Ricky: Releasing 7"s ourselves really makes you think about what you're making due to the money and time put into it. It also feels good that when it's finished, you know that's how the song will sound forever as there's no going back on it. Gives you a feeling of a finished product.

What current artists, musical or otherwise, do you draw inspiration from?

Modest: Buck 65 is someone I have been listening to a lot recently - his "20 years" releases have been amazing in parts, some really jaw dropping songs and ideas. I like a lot of the stuff coming out on Strange Famous Records and Bully Records, along with Rhymesaayers -- stuff like Sage Francis, Sixtoo, Atmosphere, and Brother Ali. They seem to push boundaries of what can be considered hip-hop music without losing focus of just making it good.

Ricky: There's some amazing music around at the moment. I love bands like The xx and Klaxons.

What is the creative process like? Does the music get fleshed out before lyrics are added or do themes in the words affect the creation of the music?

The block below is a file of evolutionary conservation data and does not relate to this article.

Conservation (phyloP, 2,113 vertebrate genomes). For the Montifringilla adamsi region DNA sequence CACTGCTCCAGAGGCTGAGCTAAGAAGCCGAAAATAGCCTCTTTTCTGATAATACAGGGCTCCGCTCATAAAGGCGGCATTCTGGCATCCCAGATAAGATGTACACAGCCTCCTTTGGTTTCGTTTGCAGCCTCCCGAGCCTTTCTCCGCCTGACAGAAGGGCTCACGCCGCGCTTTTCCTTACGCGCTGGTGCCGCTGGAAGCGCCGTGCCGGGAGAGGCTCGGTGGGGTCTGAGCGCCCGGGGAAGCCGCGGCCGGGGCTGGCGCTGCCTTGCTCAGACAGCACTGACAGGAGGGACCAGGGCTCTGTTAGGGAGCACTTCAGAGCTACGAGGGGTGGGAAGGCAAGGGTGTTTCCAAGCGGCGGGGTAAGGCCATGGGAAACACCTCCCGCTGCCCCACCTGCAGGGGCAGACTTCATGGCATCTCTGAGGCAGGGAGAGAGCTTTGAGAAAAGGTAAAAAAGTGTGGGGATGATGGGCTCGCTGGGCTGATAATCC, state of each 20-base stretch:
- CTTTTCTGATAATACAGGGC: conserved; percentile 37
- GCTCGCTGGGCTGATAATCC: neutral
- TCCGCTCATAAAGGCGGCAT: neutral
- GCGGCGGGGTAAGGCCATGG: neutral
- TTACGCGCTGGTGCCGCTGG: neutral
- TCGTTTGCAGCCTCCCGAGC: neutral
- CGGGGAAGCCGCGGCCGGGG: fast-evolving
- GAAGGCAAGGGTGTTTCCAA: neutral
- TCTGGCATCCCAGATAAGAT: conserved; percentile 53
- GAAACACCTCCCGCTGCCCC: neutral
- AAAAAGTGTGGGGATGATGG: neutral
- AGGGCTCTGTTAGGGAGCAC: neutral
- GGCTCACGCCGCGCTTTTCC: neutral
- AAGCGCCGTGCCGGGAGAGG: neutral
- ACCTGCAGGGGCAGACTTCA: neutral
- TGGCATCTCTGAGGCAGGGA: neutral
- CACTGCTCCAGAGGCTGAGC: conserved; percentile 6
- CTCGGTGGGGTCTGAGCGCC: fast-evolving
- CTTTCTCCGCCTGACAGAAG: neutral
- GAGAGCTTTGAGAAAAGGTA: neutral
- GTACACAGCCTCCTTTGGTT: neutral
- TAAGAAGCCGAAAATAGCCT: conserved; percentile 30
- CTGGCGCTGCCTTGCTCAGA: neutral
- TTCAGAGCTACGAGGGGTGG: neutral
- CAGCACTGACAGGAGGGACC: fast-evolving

Modest: We always work on ideas together - it's never a case of "here's the song, now write the lyrics." We normally just kick around ideas over evenings in the studio until we give up on the bad bits.

Ricky: I think we tend to interpret songs differently. Often, something I think is quite positive the other two will think is quite down. This pushes songs in different directions, as a song can often sound one way even if the lyrics are pushing the other.

Kathrin: Each song is a bit different, even though we have worked together for some time now we are consistently doing things slightly differently.

Your own music has hints and references to a wide range of music, from electronic to blues to hip hop to jazz. What is it that you see as a common thread between all those different kinds of music?

Modest: I don't think it's easily definable, but you can hear the same thing in a 1929 blues recording that you hear in a brand new bit of electronic music from Berlin - if it has that indefinable "thing" that makes sense and connects to you, then it will be an influence, whatever it is.